Groundwater Monitoring Groundwater is water that is below the surface of the earth, residing in aquifers between layers of soil or rock. While some drinking water in Delaware comes from groundwater sources (after it has been treated), other drinking water comes from surface sources like rivers (again, treated before it is sent to homes and businesses).

The State Department of Natural Resources and Environmental Control and the federal Environmental Protection Agency regulate, monitor, enforce and respond to emergencies regarding potential contaminants in the ground that might pose a threat to the water people use.

In some areas, wells are prohibited or water use is restricted because of these issues. A good source of information about areas of concern that might be in your area is DNREC's Environmental Navigator tool or the EPA's My Environment Search Application.

But the water quality tests done by water systems or ones you have done on your own private well are the best indication about the drinking water you consume.

Additional resources relating to groundwater in Delaware are below:

The USGS annually monitors groundwater levels in thousands of wells in the United States. Groundwater level data are collected and stored as either discrete field-water-level measurements or as continuous time-series data from automated recorders. Data from some of the continuous record stations are relayed to USGS offices nationwide through telephone lines or by satellite transmissions providing access to current groundwater data. Once a complete day of readings are received from a site, daily summary data are generated and made available online. Annually, the USGS finalizes and publishes the daily data in a series of water-data reports.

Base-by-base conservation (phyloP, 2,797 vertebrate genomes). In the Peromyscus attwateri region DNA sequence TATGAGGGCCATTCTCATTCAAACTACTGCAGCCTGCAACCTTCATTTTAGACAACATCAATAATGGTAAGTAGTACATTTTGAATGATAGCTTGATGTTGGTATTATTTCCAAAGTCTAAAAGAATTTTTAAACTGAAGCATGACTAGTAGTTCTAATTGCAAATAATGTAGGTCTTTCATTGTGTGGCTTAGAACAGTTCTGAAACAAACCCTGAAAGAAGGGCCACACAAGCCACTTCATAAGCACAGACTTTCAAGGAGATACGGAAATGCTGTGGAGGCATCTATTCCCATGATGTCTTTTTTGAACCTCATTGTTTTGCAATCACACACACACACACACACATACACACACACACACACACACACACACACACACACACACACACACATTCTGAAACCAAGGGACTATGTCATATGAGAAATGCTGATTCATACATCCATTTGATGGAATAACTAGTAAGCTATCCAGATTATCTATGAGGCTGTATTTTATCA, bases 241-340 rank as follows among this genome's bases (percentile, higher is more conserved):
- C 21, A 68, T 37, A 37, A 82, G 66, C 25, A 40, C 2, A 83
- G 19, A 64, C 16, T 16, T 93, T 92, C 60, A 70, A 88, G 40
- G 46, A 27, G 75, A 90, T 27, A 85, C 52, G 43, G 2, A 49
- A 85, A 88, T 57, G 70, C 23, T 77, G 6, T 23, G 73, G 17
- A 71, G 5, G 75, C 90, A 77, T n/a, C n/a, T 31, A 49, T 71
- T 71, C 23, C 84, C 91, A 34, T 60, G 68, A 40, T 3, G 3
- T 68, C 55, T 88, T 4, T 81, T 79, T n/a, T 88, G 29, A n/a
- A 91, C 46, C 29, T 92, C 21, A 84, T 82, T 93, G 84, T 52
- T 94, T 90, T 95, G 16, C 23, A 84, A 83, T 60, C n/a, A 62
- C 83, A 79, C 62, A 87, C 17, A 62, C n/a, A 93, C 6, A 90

Pesticides Monitoring Program
Delaware Department of Agriculture

The Delaware Department of Agriculture's Pesticide section began monitoring the state's shallow groundwater for pesticides in 1995. Since then, the Department has collected more than 1000 individual groundwater samples from over 220 domestic, agricultural, and monitoring wells. Individual samples have been screened for up to twenty-two different pesticides that are commonly used in agriculture and the commercial industry. These include alachlor, atrazine, carbofuran, chlorothalonil, chlorpyrifos, cyanazine, diazinon, dicamba, dieldrin, glyphosate, lambda-cyhalothrin, lindane, malathion, metolachlor, metribuzin, pendimethalin, picloram, simazine and the compound 2, 4-D. The majority of the wells tested negative. Much of this data is presented in a report of investigations co-authored by the Delaware Geological Survey (DGS) and the Department of Agriculture. The report is titled: Report of Investigations No. 61 entitled "The Occurrence and Distribution of Several Agricultural Pesticides in Delaware's Shallow Ground Water" and can be obtained through the Delaware Geological Survey.



Site Investigation & Restoration Branch (SIRB) Groundwater Management Zone (GMZ) List Page
Department of Natural Resources and Environmental Control (DNREC)

The state labels areas of concern Groundwater Management Zones in order to limit wells because of pollution concerns. The GMZ map and associated restrictive language define the area where DNREC will restrict water wells as detailed in a Memorandum of Agreement between the Division of Water Resources and Division of Air and Waste Management. A GMZ is put in place when there is a "technical impracticability" where the nature or extent of groundwater injury prevents remediation.

DNREC Environmental Release Notification System
Department of Natural Resources and Environmental Control (DNREC)